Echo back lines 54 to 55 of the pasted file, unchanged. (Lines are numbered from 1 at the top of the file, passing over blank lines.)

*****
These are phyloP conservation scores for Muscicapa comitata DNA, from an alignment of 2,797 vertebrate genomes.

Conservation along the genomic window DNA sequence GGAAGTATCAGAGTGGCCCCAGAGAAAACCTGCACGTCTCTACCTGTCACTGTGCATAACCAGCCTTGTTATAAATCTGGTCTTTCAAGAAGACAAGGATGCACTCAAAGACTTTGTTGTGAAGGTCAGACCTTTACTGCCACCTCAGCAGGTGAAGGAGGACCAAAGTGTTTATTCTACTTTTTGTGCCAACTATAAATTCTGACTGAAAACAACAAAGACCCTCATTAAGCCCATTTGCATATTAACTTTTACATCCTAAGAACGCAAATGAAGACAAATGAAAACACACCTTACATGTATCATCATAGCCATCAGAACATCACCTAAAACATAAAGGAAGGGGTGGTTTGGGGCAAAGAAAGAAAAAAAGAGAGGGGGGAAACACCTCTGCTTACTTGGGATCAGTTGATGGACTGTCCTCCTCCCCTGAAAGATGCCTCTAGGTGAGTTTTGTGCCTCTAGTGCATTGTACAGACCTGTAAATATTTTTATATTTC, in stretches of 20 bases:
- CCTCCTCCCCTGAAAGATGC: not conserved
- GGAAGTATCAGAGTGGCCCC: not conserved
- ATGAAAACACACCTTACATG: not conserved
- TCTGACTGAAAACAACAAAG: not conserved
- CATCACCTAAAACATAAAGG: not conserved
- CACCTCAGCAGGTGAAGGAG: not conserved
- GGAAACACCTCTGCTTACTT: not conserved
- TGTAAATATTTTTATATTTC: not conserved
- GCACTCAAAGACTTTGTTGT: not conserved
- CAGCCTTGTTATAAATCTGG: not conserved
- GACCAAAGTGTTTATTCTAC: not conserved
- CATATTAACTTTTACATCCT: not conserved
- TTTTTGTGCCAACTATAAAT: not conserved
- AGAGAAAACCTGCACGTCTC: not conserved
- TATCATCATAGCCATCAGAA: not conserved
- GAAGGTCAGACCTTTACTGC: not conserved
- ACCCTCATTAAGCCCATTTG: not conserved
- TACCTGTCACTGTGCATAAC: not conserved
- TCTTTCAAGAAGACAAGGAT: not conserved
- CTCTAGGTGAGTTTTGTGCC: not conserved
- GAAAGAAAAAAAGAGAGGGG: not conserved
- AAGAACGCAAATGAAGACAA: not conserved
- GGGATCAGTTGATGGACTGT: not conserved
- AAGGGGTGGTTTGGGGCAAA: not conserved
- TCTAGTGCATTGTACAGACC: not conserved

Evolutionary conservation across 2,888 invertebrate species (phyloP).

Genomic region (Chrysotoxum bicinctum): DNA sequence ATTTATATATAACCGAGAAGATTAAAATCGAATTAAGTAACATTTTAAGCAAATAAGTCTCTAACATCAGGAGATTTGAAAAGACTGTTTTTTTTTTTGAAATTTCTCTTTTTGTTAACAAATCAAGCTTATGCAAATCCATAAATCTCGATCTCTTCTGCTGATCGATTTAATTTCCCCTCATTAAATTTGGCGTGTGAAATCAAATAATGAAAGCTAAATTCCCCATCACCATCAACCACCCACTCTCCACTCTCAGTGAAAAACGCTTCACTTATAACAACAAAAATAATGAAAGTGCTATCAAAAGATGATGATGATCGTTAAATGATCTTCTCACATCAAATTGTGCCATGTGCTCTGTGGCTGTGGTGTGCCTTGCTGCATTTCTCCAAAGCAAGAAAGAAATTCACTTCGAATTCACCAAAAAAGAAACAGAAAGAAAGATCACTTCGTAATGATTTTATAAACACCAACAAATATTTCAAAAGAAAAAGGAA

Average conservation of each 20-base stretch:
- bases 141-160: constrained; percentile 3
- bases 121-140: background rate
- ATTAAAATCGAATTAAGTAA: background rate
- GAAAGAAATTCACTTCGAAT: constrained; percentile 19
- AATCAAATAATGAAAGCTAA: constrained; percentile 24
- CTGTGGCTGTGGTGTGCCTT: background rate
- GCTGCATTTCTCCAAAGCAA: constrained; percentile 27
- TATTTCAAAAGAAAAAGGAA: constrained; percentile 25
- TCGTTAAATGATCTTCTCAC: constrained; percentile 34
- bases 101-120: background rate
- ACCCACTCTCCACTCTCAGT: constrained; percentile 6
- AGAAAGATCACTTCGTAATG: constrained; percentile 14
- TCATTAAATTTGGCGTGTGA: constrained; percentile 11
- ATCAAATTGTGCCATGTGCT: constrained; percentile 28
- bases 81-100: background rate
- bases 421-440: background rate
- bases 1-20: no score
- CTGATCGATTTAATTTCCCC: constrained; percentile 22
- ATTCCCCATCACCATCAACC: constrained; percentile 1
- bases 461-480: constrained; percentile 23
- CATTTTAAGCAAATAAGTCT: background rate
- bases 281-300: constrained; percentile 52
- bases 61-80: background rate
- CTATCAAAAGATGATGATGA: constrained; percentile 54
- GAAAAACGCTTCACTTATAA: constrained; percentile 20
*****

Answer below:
- CTATCAAAAGATGATGATGA: constrained; percentile 54
- GAAAAACGCTTCACTTATAA: constrained; percentile 20